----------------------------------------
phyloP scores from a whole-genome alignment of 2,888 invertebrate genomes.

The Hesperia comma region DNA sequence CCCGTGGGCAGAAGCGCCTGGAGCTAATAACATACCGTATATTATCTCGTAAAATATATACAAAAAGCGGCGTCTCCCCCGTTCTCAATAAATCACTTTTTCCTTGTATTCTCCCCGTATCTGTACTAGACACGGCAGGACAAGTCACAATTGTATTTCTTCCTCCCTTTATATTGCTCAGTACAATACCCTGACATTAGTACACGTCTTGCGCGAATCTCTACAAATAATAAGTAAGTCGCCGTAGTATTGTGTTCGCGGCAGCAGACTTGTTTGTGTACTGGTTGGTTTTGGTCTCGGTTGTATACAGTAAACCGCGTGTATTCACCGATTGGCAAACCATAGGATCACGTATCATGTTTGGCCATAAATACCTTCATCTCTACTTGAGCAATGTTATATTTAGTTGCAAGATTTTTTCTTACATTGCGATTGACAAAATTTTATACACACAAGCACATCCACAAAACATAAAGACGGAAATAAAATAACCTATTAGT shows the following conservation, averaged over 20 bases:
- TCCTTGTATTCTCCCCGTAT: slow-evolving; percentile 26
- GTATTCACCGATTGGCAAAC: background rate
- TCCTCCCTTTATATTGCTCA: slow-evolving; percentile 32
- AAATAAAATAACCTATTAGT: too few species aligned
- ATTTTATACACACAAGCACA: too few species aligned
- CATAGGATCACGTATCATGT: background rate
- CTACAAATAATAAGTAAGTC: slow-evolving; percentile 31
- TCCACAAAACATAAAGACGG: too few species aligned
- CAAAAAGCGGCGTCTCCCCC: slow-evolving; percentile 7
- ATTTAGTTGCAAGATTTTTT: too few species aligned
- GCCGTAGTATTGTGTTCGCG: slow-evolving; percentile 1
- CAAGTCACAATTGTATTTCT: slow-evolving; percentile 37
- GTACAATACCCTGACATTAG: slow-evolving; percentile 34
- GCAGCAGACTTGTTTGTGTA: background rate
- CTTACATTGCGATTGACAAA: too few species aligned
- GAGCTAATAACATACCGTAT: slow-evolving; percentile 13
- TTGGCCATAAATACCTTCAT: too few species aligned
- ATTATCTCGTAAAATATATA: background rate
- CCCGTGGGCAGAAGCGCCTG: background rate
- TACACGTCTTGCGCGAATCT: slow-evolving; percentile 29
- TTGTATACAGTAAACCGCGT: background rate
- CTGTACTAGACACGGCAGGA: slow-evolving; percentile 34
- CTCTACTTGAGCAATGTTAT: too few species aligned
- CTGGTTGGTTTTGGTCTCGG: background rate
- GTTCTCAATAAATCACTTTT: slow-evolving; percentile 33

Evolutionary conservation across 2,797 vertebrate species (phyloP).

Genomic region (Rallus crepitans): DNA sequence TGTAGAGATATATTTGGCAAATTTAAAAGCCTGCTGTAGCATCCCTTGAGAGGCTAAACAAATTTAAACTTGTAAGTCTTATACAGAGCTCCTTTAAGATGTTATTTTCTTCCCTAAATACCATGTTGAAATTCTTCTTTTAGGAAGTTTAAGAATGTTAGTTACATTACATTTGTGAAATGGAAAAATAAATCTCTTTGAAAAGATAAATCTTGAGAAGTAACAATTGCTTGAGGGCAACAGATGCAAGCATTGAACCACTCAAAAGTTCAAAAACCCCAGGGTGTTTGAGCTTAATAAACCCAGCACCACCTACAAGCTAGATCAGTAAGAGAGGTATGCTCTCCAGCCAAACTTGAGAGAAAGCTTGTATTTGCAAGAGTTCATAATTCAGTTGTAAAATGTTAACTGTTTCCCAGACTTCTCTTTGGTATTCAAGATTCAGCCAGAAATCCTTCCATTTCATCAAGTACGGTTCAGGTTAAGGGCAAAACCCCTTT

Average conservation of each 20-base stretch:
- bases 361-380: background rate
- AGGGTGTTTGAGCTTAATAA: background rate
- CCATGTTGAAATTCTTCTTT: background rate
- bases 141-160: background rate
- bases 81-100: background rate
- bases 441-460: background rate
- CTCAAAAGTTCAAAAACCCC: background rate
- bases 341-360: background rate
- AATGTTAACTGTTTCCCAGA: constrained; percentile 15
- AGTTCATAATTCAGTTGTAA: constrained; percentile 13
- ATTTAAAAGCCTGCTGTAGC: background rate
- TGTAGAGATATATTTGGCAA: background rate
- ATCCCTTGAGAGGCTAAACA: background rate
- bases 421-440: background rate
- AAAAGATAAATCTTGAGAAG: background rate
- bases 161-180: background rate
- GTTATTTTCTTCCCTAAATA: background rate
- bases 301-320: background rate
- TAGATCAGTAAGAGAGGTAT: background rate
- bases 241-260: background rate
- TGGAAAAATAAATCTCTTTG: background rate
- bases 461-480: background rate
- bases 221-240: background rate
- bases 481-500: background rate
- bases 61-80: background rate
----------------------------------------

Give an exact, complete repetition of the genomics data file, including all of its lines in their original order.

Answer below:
phyloP scores from a whole-genome alignment of 2,888 invertebrate genomes.

The Hesperia comma region DNA sequence CCCGTGGGCAGAAGCGCCTGGAGCTAATAACATACCGTATATTATCTCGTAAAATATATACAAAAAGCGGCGTCTCCCCCGTTCTCAATAAATCACTTTTTCCTTGTATTCTCCCCGTATCTGTACTAGACACGGCAGGACAAGTCACAATTGTATTTCTTCCTCCCTTTATATTGCTCAGTACAATACCCTGACATTAGTACACGTCTTGCGCGAATCTCTACAAATAATAAGTAAGTCGCCGTAGTATTGTGTTCGCGGCAGCAGACTTGTTTGTGTACTGGTTGGTTTTGGTCTCGGTTGTATACAGTAAACCGCGTGTATTCACCGATTGGCAAACCATAGGATCACGTATCATGTTTGGCCATAAATACCTTCATCTCTACTTGAGCAATGTTATATTTAGTTGCAAGATTTTTTCTTACATTGCGATTGACAAAATTTTATACACACAAGCACATCCACAAAACATAAAGACGGAAATAAAATAACCTATTAGT shows the following conservation, averaged over 20 bases:
- TCCTTGTATTCTCCCCGTAT: slow-evolving; percentile 26
- GTATTCACCGATTGGCAAAC: background rate
- TCCTCCCTTTATATTGCTCA: slow-evolving; percentile 32
- AAATAAAATAACCTATTAGT: too few species aligned
- ATTTTATACACACAAGCACA: too few species aligned
- CATAGGATCACGTATCATGT: background rate
- CTACAAATAATAAGTAAGTC: slow-evolving; percentile 31
- TCCACAAAACATAAAGACGG: too few species aligned
- CAAAAAGCGGCGTCTCCCCC: slow-evolving; percentile 7
- ATTTAGTTGCAAGATTTTTT: too few species aligned
- GCCGTAGTATTGTGTTCGCG: slow-evolving; percentile 1
- CAAGTCACAATTGTATTTCT: slow-evolving; percentile 37
- GTACAATACCCTGACATTAG: slow-evolving; percentile 34
- GCAGCAGACTTGTTTGTGTA: background rate
- CTTACATTGCGATTGACAAA: too few species aligned
- GAGCTAATAACATACCGTAT: slow-evolving; percentile 13
- TTGGCCATAAATACCTTCAT: too few species aligned
- ATTATCTCGTAAAATATATA: background rate
- CCCGTGGGCAGAAGCGCCTG: background rate
- TACACGTCTTGCGCGAATCT: slow-evolving; percentile 29
- TTGTATACAGTAAACCGCGT: background rate
- CTGTACTAGACACGGCAGGA: slow-evolving; percentile 34
- CTCTACTTGAGCAATGTTAT: too few species aligned
- CTGGTTGGTTTTGGTCTCGG: background rate
- GTTCTCAATAAATCACTTTT: slow-evolving; percentile 33

Evolutionary conservation across 2,797 vertebrate species (phyloP).

Genomic region (Rallus crepitans): DNA sequence TGTAGAGATATATTTGGCAAATTTAAAAGCCTGCTGTAGCATCCCTTGAGAGGCTAAACAAATTTAAACTTGTAAGTCTTATACAGAGCTCCTTTAAGATGTTATTTTCTTCCCTAAATACCATGTTGAAATTCTTCTTTTAGGAAGTTTAAGAATGTTAGTTACATTACATTTGTGAAATGGAAAAATAAATCTCTTTGAAAAGATAAATCTTGAGAAGTAACAATTGCTTGAGGGCAACAGATGCAAGCATTGAACCACTCAAAAGTTCAAAAACCCCAGGGTGTTTGAGCTTAATAAACCCAGCACCACCTACAAGCTAGATCAGTAAGAGAGGTATGCTCTCCAGCCAAACTTGAGAGAAAGCTTGTATTTGCAAGAGTTCATAATTCAGTTGTAAAATGTTAACTGTTTCCCAGACTTCTCTTTGGTATTCAAGATTCAGCCAGAAATCCTTCCATTTCATCAAGTACGGTTCAGGTTAAGGGCAAAACCCCTTT

Average conservation of each 20-base stretch:
- bases 361-380: background rate
- AGGGTGTTTGAGCTTAATAA: background rate
- CCATGTTGAAATTCTTCTTT: background rate
- bases 141-160: background rate
- bases 81-100: background rate
- bases 441-460: background rate
- CTCAAAAGTTCAAAAACCCC: background rate
- bases 341-360: background rate
- AATGTTAACTGTTTCCCAGA: constrained; percentile 15
- AGTTCATAATTCAGTTGTAA: constrained; percentile 13
- ATTTAAAAGCCTGCTGTAGC: background rate
- TGTAGAGATATATTTGGCAA: background rate
- ATCCCTTGAGAGGCTAAACA: background rate
- bases 421-440: background rate
- AAAAGATAAATCTTGAGAAG: background rate
- bases 161-180: background rate
- GTTATTTTCTTCCCTAAATA: background rate
- bases 301-320: background rate
- TAGATCAGTAAGAGAGGTAT: background rate
- bases 241-260: background rate
- TGGAAAAATAAATCTCTTTG: background rate
- bases 461-480: background rate
- bases 221-240: background rate
- bases 481-500: background rate
- bases 61-80: background rate